“The car companies’ handwriting cannot be overlooked in this,” he said. “Incredibly, the car-lobby policies of [Angela Merkel’s Christian Democrats] will be continued without interruption. Germany will remain the country for speeding, ever-bigger SUV-city tanks and state-sponsored climate killer company cars. Even the subsidising of diesel cars will stay in place.”

However there have also been more positive takes on Wissing’s potential to drive through emissions reductions in transport based on his time as transport minister for the state of Rhineland-Palatinate. The coalition agreement sets a target for a minimum of 15 million fully electric passenger cars on German roads by 2030. However, even this is probably not ambitious enough to meet the European Commission’s proposed EU-wide target of making all new cars carbon neutral from 2035.

Main priorities

Lowering transport emissions may not be a top priority in this new government’s coalition agreement but other elements of the energy transition are. Renewable energy, which Germany has long championed through its Energiewende policy, remains a primary focus. The coalition has set a target of doubling the share of renewable electricity to 80% by 2030, with its expansion to be defined as a “public interest” and given priority over other areas of environmental protection, so that, for instance, a wind farm cannot be objected to on environmental grounds. In addition, 2% of German land will be used for onshore wind power. Responding to concerns in local municipalities, the agreement says people who live near renewable installations should “profit appropriately”. Offshore wind should increase from 7.8GW today to 30GW by 2030, 40GW by 2035 and 70GW by 2045. Solar PV should increase from 54GW today to 200GW by 2030. Finally, new private commercial buildings will have to install rooftop solar “as a rule”.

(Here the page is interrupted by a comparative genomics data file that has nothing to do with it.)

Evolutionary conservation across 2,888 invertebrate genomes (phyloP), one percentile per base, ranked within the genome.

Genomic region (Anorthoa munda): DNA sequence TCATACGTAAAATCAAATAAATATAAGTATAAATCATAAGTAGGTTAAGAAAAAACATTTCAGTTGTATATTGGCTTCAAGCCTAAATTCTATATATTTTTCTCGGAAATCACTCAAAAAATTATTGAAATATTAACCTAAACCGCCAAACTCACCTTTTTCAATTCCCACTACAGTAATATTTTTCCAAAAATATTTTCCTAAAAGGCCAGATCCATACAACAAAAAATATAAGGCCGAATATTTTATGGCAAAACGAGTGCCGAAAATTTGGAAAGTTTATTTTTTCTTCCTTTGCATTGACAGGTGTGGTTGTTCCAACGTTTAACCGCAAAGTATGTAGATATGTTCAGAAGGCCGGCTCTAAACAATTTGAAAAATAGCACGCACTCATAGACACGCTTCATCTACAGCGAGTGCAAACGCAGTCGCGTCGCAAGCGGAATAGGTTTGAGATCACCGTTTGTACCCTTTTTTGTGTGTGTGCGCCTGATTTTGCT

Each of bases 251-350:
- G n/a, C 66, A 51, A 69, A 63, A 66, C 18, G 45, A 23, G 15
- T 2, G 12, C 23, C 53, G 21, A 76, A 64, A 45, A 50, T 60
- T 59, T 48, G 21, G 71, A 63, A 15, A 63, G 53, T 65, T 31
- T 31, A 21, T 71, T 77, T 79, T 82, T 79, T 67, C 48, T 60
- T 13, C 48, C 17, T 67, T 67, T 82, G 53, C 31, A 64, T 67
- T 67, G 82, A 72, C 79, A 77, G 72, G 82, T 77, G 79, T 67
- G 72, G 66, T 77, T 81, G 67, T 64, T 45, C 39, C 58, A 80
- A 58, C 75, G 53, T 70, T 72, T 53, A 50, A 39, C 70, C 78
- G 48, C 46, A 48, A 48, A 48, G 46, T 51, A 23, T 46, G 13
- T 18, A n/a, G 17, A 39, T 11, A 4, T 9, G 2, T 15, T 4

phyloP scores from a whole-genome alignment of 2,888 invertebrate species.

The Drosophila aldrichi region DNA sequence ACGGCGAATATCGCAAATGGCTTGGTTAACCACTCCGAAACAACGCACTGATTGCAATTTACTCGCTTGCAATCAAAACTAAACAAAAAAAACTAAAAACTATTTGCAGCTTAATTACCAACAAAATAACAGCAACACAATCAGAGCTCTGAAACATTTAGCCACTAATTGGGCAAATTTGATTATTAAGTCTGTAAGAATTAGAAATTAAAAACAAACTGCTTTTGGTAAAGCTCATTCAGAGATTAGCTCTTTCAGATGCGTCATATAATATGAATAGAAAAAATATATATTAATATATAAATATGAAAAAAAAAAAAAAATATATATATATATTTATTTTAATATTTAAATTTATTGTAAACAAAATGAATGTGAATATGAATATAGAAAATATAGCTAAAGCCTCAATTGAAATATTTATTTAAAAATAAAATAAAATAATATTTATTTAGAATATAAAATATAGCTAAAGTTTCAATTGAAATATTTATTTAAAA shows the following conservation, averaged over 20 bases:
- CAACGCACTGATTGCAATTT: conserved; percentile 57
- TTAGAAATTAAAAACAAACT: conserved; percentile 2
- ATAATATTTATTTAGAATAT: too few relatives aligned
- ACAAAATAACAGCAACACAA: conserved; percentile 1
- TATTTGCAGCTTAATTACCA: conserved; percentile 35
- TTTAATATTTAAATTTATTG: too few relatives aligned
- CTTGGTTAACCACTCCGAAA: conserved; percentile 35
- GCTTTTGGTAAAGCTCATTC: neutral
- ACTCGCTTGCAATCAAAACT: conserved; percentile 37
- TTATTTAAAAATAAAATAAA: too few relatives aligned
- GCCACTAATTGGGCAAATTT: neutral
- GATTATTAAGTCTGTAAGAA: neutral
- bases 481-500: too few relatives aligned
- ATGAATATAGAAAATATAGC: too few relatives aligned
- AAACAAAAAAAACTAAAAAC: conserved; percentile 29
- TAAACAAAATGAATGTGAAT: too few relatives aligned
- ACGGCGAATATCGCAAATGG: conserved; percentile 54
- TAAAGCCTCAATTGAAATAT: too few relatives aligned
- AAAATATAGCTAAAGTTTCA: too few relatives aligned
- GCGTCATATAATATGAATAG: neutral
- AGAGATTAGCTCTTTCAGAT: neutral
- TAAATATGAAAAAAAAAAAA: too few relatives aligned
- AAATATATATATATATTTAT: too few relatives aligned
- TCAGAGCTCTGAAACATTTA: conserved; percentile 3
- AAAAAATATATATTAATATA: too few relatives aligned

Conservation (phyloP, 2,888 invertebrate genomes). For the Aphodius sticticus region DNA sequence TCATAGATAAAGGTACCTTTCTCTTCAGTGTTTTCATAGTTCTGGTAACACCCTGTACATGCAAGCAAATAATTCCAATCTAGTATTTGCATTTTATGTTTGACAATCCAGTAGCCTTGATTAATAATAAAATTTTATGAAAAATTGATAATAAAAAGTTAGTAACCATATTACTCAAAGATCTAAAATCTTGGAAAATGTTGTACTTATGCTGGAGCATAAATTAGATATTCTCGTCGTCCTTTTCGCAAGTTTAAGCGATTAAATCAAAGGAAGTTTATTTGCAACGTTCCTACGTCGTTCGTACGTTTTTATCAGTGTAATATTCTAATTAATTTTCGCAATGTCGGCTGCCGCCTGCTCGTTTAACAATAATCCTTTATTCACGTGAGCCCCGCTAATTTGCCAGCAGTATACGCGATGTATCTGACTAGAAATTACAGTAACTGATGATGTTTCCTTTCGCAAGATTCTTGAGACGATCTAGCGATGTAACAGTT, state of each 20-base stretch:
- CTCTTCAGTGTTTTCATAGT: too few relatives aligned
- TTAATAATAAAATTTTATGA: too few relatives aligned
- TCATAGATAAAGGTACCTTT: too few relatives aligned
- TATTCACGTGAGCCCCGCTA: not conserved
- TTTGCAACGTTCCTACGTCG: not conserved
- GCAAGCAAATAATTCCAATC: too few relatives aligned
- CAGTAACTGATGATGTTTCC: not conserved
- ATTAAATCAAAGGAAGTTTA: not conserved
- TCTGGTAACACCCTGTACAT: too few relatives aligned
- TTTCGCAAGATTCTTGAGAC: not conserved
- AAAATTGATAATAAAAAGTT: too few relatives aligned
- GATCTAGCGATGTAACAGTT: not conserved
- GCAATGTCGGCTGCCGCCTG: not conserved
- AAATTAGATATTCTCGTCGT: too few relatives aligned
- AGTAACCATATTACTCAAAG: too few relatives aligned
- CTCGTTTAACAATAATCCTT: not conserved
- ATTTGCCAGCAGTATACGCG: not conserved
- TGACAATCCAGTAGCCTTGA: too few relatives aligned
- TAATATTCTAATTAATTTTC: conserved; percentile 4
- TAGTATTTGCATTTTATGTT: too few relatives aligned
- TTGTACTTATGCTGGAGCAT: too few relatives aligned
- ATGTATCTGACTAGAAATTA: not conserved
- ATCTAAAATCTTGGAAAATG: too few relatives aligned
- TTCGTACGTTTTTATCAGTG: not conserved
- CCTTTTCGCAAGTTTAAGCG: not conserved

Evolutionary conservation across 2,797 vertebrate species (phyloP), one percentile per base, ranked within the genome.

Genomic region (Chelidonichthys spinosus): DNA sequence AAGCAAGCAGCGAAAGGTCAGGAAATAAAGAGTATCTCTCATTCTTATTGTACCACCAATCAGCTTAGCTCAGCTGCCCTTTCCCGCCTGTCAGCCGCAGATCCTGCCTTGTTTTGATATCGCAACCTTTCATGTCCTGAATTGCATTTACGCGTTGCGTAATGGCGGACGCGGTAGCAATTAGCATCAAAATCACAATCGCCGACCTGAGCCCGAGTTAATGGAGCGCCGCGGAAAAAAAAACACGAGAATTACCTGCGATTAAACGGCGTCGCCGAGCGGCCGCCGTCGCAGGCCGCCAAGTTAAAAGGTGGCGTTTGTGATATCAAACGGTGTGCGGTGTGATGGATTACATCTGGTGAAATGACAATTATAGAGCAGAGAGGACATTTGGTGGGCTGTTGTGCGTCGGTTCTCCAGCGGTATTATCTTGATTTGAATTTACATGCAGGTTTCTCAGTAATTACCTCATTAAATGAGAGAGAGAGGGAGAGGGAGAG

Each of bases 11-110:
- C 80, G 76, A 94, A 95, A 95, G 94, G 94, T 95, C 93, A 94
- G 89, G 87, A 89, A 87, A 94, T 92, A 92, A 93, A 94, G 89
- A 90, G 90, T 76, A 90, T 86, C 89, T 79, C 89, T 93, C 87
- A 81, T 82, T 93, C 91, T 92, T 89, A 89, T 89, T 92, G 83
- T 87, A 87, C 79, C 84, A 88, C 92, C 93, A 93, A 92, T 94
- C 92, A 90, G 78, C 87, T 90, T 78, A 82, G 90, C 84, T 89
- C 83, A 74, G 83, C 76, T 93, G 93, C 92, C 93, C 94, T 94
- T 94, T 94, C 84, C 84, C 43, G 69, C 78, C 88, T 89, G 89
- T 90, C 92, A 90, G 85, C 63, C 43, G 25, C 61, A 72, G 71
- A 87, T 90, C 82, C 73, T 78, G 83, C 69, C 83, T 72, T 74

“The coalition treaty is a solid launch pad for the successful solarisation of Germany's energy supply,” said Carsten Körnig from the German Solar Association. “We hope that many market barriers will actually be removed quickly and create attractive investment conditions.” Hermann Albers, head of the German Wind Energy Association, agreed it is good news for the sector. "The coalition treaty shows that the three parties are serious about addressing climate action and put a clear focus on renewable energies,” he said.